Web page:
The platform wars: Silicon Valley's Great Houses

January 30, 2019 (1875 words) :: Today in tech news: Apple fires a warning shot at Facebook for violating its app store policies. And the wheel keeps spinning.
Tags: game-of-thrones, big-tech, advertising

This post is day 30 of a personal challenge to write every day in 2019. See the other fragments, or sign up for my weekly newsletter.

It’s been a hell of a day in news about big tech companies, with some wild shit going on among the Great Houses of Silicon Valley. Let’s retrace the steps. If you already know what happened, skip ahead to the analysis in the next section.

It starts yesterday, with TechCrunch reporter Josh Constine breaking a story about Facebook’s surveillance app:

Facebook first got into the data-sniffing business when it acquired Onavo for around $120 million in 2014. The VPN app helped users track and minimize their mobile data plan usage, but also gave Facebook deep analytics about what other apps they were using.

Over the years since, Onavo clued Facebook in to what apps to copy, features to build and flops to avoid.

For Facebook, the benefits of this kind of app are obvious. It’s a brilliant way to get data on consumers’ phone habits, providing access to priceless mobile behaviour data useful for acquiring companies or building products. It’s the sort of intelligence that, in a previous era, would have only been available to well-funded government agencies. The people who worked on it probably thought of it as really cool, because having access to data like that is pretty thrilling. Think of it this way: if you were a monarch, or dictator, you’d want to keep tabs on potential usurpers, and that’s basically what Facebook was doing.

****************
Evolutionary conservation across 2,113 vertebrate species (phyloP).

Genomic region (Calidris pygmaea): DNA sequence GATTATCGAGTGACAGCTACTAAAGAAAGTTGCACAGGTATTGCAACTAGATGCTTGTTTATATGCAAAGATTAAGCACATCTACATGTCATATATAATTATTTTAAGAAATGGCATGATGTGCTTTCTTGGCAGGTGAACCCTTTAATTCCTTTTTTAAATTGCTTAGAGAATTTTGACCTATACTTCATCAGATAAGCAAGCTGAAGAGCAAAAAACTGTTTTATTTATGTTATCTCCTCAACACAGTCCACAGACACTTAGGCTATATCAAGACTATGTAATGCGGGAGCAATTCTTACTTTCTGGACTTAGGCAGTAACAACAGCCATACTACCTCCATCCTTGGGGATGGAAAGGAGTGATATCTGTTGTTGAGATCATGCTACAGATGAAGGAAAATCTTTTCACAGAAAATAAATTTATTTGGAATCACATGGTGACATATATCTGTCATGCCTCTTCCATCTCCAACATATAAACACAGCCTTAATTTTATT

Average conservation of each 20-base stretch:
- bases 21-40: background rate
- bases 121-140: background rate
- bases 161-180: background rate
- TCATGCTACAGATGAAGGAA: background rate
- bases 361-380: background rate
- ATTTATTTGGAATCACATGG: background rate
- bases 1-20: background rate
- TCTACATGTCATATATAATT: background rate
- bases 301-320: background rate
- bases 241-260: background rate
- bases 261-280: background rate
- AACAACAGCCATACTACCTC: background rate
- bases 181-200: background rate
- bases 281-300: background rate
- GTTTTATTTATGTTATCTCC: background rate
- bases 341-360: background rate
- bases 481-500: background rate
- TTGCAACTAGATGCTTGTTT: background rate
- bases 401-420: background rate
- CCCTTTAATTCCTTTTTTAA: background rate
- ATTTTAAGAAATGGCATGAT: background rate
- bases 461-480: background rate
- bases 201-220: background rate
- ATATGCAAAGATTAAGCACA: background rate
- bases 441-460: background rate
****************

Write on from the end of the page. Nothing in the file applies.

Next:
But what were the benefit for consumers? Why, you might ask, would anyone voluntarily install this app? Ah, well, because it wasn’t advertised as “give all your data to Facebook so they can become infinitely powerful”. It was advertised to consumers as a way to keep your data safe/compressed when online (like a VPN).

Apple eventually caught on, and forced Facebook to pull the app. Which makes sense - Apple has built their brand around being concerned about consumer privacy, and here Facebook was decidedly contradicting that. But this is where it gets spicy:

despite Onavo Protect being banished by Apple, Facebook was paying users to sideload a similar VPN app under the Facebook Research moniker from outside of the App Store […] It has been referred to as Project Atlas since at least mid-2018, around when backlash to Onavo Protect magnified and Apple instituted its new rules that prohibited Onavo. […] Facebook didn’t want to stop collecting data on people’s phone usage and so the Research program continued, in disregard for Apple banning Onavo Protect.

Now, the “Facebook Research” app is even more sketchy than Onavo was. It was advertised to participants through Snapchat/Instagram ads, making use of intermediary companies to conceal Facebook’s involvement (to avoid suspicion, I suppose). Participants were paid $20/month to use it:

users download the app from and are told to install an Enterprise Developer Certificate and VPN and “Trust” Facebook with root access to the data their phone transmits. Apple requires that developers agree to only use this certificate system for distributing internal corporate apps to their own employees. Randomly recruiting testers and paying them a monthly fee appears to violate the spirit of that rule.

Let me reiterate. Apple created this feature intended only for use by corporations, for their employees (e.g., corporate phones). But the way Facebook used it was flagrantly abusing the rule, by designating people who were paid $20/month as “employees”. (This is especially brazen given that Facebook hires tons of contingent workers who aren’t given employee status; I wonder if the “employees” of Facebook Research got healthcare and benefits?)